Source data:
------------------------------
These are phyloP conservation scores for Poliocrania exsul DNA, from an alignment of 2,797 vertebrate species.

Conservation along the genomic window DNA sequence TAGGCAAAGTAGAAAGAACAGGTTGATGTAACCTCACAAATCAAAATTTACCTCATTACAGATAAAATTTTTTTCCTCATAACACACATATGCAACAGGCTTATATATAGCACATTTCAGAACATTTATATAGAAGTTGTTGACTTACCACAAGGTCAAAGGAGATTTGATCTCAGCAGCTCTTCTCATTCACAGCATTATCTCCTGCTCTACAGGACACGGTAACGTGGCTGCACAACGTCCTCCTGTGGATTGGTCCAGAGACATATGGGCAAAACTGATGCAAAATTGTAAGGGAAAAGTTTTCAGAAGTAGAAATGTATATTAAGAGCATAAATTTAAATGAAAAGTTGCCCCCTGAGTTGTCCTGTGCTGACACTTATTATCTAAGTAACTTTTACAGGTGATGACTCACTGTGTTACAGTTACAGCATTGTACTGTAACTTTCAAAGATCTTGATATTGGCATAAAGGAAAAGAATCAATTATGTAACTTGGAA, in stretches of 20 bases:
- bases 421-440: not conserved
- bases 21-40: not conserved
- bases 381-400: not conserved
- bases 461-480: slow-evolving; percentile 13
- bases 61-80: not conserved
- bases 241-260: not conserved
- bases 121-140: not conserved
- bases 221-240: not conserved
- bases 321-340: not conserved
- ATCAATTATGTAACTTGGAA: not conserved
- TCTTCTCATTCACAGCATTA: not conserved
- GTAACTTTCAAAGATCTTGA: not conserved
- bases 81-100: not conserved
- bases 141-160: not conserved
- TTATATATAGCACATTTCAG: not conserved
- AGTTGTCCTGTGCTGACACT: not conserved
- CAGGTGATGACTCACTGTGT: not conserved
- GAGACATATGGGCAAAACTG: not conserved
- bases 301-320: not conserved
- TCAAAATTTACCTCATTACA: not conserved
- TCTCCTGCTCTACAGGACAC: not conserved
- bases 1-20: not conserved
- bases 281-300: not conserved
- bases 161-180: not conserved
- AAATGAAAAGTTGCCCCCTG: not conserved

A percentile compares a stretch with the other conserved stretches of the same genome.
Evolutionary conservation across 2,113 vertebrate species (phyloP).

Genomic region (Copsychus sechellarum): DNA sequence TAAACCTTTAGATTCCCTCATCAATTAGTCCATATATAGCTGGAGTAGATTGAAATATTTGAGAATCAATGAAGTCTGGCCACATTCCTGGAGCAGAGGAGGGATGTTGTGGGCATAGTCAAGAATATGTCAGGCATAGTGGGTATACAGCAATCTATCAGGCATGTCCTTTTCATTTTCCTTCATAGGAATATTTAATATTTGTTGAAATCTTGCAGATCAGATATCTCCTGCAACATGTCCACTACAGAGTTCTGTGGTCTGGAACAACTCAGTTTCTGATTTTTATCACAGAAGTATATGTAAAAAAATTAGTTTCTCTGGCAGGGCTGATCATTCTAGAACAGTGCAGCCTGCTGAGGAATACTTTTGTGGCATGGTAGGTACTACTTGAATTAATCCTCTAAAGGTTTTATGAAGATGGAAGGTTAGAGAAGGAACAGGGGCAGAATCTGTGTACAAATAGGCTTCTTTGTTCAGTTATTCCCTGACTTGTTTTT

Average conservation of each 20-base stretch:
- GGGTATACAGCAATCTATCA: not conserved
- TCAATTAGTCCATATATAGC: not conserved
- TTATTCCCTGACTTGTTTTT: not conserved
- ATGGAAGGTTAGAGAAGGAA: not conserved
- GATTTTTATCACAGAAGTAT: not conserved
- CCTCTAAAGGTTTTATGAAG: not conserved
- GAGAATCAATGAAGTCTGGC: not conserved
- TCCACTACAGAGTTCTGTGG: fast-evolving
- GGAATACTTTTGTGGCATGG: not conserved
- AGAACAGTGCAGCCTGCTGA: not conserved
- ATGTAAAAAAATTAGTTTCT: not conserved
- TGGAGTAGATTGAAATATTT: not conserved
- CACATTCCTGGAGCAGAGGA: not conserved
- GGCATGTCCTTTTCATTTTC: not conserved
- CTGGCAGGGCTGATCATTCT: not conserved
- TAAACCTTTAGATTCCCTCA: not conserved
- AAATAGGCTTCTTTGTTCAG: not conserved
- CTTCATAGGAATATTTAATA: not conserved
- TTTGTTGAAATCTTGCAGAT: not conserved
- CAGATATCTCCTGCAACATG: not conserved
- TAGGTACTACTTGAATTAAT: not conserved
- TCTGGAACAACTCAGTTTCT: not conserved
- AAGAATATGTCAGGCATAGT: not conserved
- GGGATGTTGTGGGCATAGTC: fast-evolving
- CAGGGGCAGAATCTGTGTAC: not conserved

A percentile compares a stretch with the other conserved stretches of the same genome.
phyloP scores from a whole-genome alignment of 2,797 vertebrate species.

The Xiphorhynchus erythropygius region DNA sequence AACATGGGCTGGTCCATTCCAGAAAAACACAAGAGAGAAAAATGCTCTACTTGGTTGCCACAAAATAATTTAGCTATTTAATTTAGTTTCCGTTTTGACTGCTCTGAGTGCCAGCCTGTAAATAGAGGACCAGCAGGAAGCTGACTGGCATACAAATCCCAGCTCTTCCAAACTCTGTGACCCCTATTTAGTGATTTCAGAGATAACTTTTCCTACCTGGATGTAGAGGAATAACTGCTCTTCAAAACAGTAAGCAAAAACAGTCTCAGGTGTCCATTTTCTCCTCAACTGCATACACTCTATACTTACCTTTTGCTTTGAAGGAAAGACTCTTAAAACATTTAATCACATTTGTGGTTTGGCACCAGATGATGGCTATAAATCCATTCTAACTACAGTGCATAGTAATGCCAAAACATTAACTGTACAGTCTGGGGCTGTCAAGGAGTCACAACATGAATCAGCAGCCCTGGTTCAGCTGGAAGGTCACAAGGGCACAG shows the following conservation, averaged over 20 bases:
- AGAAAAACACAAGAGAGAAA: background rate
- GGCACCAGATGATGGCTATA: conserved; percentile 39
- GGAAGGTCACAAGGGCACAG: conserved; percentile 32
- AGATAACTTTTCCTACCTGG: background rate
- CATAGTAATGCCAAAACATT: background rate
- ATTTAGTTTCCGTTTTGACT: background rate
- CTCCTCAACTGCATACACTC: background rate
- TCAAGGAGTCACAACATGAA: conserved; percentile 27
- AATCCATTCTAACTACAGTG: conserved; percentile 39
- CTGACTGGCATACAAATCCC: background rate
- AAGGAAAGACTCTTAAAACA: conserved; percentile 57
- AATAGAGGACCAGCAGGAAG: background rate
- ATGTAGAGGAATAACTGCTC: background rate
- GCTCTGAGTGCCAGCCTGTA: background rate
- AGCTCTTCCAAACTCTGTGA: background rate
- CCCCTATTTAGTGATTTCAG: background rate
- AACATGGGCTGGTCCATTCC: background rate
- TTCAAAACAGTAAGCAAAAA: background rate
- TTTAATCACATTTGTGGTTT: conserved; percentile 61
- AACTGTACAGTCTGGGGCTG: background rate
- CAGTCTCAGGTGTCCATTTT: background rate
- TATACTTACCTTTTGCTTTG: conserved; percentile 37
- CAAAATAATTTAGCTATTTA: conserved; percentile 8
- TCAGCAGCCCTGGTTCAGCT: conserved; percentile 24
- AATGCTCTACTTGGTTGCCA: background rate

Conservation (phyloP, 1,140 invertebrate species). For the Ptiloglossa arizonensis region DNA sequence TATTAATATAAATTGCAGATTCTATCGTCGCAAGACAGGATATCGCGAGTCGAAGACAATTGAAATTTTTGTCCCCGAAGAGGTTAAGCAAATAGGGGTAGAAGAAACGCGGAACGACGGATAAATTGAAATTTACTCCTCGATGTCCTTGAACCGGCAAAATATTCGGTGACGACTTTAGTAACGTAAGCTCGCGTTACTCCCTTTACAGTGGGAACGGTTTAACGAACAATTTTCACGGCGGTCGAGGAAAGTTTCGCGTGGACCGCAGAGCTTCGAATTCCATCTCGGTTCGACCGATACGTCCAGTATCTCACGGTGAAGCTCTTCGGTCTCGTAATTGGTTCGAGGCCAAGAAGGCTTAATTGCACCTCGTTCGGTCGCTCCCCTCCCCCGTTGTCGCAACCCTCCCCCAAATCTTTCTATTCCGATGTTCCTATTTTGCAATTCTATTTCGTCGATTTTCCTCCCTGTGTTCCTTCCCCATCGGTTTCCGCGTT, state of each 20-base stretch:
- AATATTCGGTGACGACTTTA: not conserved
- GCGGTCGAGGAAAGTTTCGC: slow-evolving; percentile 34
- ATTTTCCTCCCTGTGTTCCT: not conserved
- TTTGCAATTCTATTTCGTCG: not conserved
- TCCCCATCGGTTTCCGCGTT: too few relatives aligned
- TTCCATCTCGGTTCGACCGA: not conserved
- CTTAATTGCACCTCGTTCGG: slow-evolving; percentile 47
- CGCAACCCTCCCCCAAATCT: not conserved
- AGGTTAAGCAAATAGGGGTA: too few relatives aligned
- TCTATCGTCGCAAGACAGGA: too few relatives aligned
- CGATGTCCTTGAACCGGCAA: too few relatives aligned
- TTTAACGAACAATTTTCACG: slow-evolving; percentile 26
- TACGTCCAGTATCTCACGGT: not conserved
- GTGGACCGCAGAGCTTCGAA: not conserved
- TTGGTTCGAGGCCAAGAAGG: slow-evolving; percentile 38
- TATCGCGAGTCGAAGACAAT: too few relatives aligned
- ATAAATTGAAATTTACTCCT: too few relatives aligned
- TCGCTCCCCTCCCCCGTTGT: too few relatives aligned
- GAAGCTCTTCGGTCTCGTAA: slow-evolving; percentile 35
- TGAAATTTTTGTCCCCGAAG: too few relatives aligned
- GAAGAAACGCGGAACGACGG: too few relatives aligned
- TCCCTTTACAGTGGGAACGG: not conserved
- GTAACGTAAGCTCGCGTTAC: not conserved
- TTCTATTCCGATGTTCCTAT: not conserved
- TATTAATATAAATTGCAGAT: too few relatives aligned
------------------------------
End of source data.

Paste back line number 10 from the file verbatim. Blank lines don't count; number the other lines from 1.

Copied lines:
- bases 221-240: not conserved